Rubbing salt in these wounds, the conservatives have also occupied the economic policies of the last Social Democratic administration, led by Gerhard Schröder. Schröder's adjustments to the social welfare state, as well as his pro-business labor and tax reforms, made him deeply unpopular within his own party. A decade down the road, however, even Merkel admits that Schröder's measures paved the way for Germany's recovery and deserve credit for its stellar showing in the depths of the eurocrisis. The Social Democrats, on the other hand, don't know what to do with the legacy of the Schröder reforms, at times criticizing them as too draconian, while at others praising them as visionary.
This has made life very difficult for the Social Democrats' candidate, Peer Steinbrück, a center-of-the-road figure who served as Merkel's finance minister in the grand coalition of 2005 to 2009. The two figures got along quite well, certainly better than do Merkel's CDU and its current partner in office, the free-market-minded Free Democrats. This has led to rampant speculation that what both Merkel and Steinbrück want is another grand coalition, which opinion polls show could be a possibility. Most probably, this is as much as the Social Democrats can hope for.
One development worth keeping an eye on is the Alternative for Germany, an anti-euro party to the right of the CDU. Merkel's seizure of the center has been possible because there has been no far-right party in Germany since her ascendance. Almost every other country on the continent has a jingoistic, hot-headed nationalist party in its legislature -- except Germany. This is probably more a result of happenstance -- the absence of the right person with the right slogans and money to boot -- rather than a testament to Germany's democratic culture. (Opinion polls show Germany having proportions of Islamophobia, racism, and anti-EU sentiment equal to those in countries with vibrant far-right parties.) But whatever the explanation, Merkel could shift far to the left without worrying about losing her ideological conservatives; they had nowhere else to go. But this is no longer the case, and disgruntled rightists have defected, though not in large numbers -- yet.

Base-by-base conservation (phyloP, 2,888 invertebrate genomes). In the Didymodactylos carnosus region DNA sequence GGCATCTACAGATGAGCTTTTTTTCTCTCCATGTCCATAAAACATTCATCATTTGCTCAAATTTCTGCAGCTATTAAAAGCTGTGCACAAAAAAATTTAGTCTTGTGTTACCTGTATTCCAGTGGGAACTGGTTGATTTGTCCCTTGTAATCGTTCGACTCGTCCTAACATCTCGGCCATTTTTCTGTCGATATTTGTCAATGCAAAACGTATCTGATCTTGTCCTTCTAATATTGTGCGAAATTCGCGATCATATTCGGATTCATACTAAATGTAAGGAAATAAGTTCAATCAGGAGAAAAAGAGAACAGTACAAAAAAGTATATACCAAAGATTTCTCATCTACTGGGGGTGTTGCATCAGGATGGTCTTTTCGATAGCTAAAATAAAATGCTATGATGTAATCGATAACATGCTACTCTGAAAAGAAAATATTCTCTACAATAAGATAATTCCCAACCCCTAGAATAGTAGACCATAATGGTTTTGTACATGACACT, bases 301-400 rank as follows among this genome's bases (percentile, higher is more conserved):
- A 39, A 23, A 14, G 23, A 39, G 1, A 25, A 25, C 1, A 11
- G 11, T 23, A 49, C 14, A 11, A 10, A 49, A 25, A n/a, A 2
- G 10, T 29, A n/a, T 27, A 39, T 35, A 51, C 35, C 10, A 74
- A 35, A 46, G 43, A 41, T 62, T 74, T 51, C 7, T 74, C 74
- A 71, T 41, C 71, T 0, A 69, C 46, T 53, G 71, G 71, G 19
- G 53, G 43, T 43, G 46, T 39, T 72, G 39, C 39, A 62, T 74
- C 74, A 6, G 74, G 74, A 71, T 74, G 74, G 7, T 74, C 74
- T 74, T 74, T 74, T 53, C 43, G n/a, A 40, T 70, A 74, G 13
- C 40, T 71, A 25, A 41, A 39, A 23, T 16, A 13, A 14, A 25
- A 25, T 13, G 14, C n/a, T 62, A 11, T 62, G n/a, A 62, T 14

As frustratingly gradual and tempered as Merkel's conservative revolution has been, it has helped make Germany as a whole more modern and, ultimately, more powerful. The German economy's fortunes, called by some a second Wirtschaftswunder, have only augmented this clout.
Yet, this is power that Merkel has yet to wield for any real purpose other than sentencing the Southern Europeans to a future of austerity and mounting debt. In Europe and beyond, statesmen are calling for Merkel to step up to lead Europe out of the economic crisis and become more active on the global stage. Even on topics that don't require force of arms, like global warming, Germany has become almost mute; once a pioneer in clean energy production, Merkel has now backed off, cowed by the implications of its success. Today, Germany's foreign minister travels from one conflict region to another mouthing truisms and promising aid. Merkel has indeed changed Europe -- but in taking Germany off the world stage, cautiousness has not proved to be her greatest virtue.
Never before in postwar Europe has Germany been so mighty, wealthy, and sovereign. Hopefully, in her third term, Merkel will make use of this stature for progressive causes -- the way she has in her own party.